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What I Have Learned and Am Still Learning About the Worship Wars

November 2021 Header Leaderboard Ad (HLB)

While I don’t see these issues as prominently as I did in the mid to late 2000’s I still feel a tension not only in my church but the churches I visit when it comes to worship styles. Over the 12 years i have played guitar I have heard nearly every argument and been the recipient of many verbal attacks on different styles of worship. I used to get ticked. Although ticked doesn’t accurately describe my emotions, but you get the idea. I was super ticked off.

As the years have passed I have slowly fell into this state of understanding and tolerance. The only thing I can figure is that as the years go on I get more mature. That might be a stretch though. This article will not address which side is correct in fact I don’t plan on talking much about genre’s or styles of worship at all. What I want to spur in your hearts is a passion to lead your congregations in worship.

Growing up I attended a conservative church where worship was primarily hymns. These hymns where sung by a single leader with piano and usually organ. As I moved into high-school acoustic guitar, bass and occasionally drums and electric guitar were added. The addition of these instruments lead to the formation of a “worship team”. This worship team was separate from the hymn leader, pianist and organist. There were normally 2-3 hymns and 2-3 worship team songs on any given Sunday. What I experienced is probably what a lot of musicians and worship leaders experience, which was a divider was being put up. Instead of coming together and finding a common ground we just split up the preferences. The people who liked hymns didn’t participate while the worship team played. The worship team members rarely participated when the hymns where being sung.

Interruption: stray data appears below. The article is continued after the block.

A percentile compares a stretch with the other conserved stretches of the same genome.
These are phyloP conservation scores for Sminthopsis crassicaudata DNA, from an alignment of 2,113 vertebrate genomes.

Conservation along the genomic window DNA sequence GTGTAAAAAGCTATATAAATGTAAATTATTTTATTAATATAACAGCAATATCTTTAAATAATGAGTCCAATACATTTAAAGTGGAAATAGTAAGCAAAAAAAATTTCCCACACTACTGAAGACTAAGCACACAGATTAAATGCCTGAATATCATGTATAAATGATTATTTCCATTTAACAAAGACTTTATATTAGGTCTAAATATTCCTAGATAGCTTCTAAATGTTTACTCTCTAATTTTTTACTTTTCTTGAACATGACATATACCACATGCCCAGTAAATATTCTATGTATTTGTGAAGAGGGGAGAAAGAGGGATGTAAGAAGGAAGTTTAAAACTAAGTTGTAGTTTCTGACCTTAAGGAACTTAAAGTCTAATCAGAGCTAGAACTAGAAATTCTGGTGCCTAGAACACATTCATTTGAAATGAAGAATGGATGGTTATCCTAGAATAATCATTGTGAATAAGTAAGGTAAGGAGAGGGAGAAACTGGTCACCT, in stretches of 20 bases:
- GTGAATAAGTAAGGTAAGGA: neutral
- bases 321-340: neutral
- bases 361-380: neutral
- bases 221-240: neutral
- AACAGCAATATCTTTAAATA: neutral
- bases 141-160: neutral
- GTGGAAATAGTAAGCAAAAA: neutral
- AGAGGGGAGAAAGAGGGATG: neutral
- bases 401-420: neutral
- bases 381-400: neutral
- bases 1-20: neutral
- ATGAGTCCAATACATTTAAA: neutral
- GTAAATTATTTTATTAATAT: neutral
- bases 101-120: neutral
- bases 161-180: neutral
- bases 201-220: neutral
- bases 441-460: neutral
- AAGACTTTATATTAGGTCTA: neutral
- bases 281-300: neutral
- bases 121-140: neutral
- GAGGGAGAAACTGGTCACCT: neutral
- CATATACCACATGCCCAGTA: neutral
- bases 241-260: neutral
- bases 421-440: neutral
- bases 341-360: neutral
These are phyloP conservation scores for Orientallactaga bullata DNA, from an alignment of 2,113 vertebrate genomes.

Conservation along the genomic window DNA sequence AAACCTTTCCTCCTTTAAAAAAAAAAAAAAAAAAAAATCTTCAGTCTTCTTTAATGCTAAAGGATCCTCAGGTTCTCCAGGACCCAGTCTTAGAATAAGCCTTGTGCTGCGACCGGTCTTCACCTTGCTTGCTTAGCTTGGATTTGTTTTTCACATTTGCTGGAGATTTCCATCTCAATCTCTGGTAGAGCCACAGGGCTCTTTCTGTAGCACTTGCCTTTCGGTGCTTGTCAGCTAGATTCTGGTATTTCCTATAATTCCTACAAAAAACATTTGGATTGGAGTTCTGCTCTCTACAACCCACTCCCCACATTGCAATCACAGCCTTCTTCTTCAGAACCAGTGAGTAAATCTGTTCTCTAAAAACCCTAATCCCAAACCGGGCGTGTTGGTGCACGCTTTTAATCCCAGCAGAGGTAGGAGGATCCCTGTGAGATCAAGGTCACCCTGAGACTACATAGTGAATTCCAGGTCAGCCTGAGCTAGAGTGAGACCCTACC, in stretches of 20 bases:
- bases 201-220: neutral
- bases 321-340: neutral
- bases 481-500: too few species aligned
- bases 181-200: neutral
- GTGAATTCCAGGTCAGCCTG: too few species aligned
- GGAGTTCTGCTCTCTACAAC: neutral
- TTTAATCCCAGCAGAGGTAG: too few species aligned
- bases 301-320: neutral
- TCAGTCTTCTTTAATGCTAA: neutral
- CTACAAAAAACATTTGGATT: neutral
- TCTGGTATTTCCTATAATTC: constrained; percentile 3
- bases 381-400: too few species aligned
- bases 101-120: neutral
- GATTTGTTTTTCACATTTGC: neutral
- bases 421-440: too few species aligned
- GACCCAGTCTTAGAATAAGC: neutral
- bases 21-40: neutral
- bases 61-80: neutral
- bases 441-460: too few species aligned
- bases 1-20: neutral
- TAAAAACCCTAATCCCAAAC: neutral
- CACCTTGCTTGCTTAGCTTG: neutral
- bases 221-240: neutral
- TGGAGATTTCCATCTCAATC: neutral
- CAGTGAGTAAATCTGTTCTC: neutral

During this time I began searching for the “correct way” to lead worship. Initially, as many do, I took what connected with my spiritually and selfishly pushed it on everyone else. I made ultimatums and statements that acted more like gasoline on an open fire rather than water to put them out. I would make comments to worship team members about the hymns and how we are missing a generation with these songs and how they “are no longer relevant”. While I cannot specifically pin-point or quantify how my actions divided the congregation I can say that I know they never helped.

Moving forward a few years, my wife and I moved on to another church that was all contemporary and I thought to myself. Here is a church that gets it. Here is a church that is relevant. What I found out in the coming months was that I was 100% correct in that my church got it and they were relevant. What I didn’t realize is that I would later come to the conclusion that my old church was 100% correct and relevant.

Shortly after switching churches I began an internship as Assistant Director of Worship Arts, during which I was tasked with reading a book titled “The Art of Curating Worship” by: Mark Pierson. While reading this book something clicked. Through the book my outlook and world view began to change. I began to start asking the questions of, “how do I lead the people I have been entrusted to lead”, instead of “how do I get these people to worship to the music I think is important”. As I have rolled that question over in my mind the last 3 or so years it constantly makes me think in a more Christ-like way.